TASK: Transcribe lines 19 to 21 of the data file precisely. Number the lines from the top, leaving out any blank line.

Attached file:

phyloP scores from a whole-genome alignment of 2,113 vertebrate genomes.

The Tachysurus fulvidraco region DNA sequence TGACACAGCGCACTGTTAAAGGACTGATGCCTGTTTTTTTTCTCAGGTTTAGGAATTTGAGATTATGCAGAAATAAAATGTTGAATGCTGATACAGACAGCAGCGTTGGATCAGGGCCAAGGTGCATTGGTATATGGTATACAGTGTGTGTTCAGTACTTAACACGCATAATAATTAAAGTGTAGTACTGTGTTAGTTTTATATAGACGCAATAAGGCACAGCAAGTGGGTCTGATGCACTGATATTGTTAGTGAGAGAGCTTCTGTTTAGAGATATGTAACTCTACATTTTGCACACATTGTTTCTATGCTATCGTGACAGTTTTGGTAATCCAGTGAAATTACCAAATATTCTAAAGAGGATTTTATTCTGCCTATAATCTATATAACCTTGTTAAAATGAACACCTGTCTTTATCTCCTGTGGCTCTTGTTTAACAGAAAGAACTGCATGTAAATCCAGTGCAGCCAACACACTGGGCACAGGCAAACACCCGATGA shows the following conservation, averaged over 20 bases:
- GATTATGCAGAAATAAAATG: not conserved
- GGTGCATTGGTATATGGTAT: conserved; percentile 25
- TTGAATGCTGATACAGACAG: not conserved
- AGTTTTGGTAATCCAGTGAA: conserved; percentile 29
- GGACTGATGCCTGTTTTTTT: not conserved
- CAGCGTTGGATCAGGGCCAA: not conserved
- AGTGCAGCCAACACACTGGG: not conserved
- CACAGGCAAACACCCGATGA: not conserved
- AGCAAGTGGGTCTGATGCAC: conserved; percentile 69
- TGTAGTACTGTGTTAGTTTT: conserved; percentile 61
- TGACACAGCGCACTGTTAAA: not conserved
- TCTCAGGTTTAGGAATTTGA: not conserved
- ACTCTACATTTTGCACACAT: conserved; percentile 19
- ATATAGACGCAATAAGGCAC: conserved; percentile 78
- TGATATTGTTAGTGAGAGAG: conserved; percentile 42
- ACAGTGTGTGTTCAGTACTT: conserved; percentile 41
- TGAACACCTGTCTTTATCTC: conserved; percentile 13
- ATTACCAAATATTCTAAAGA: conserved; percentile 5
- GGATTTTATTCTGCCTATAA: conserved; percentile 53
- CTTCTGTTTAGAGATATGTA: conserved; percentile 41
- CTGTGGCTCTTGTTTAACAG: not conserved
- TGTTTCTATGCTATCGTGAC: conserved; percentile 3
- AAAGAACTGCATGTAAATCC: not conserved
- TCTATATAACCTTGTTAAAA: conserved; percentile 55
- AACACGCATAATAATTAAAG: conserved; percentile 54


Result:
- TGAACACCTGTCTTTATCTC: conserved; percentile 13
- ATTACCAAATATTCTAAAGA: conserved; percentile 5
- GGATTTTATTCTGCCTATAA: conserved; percentile 53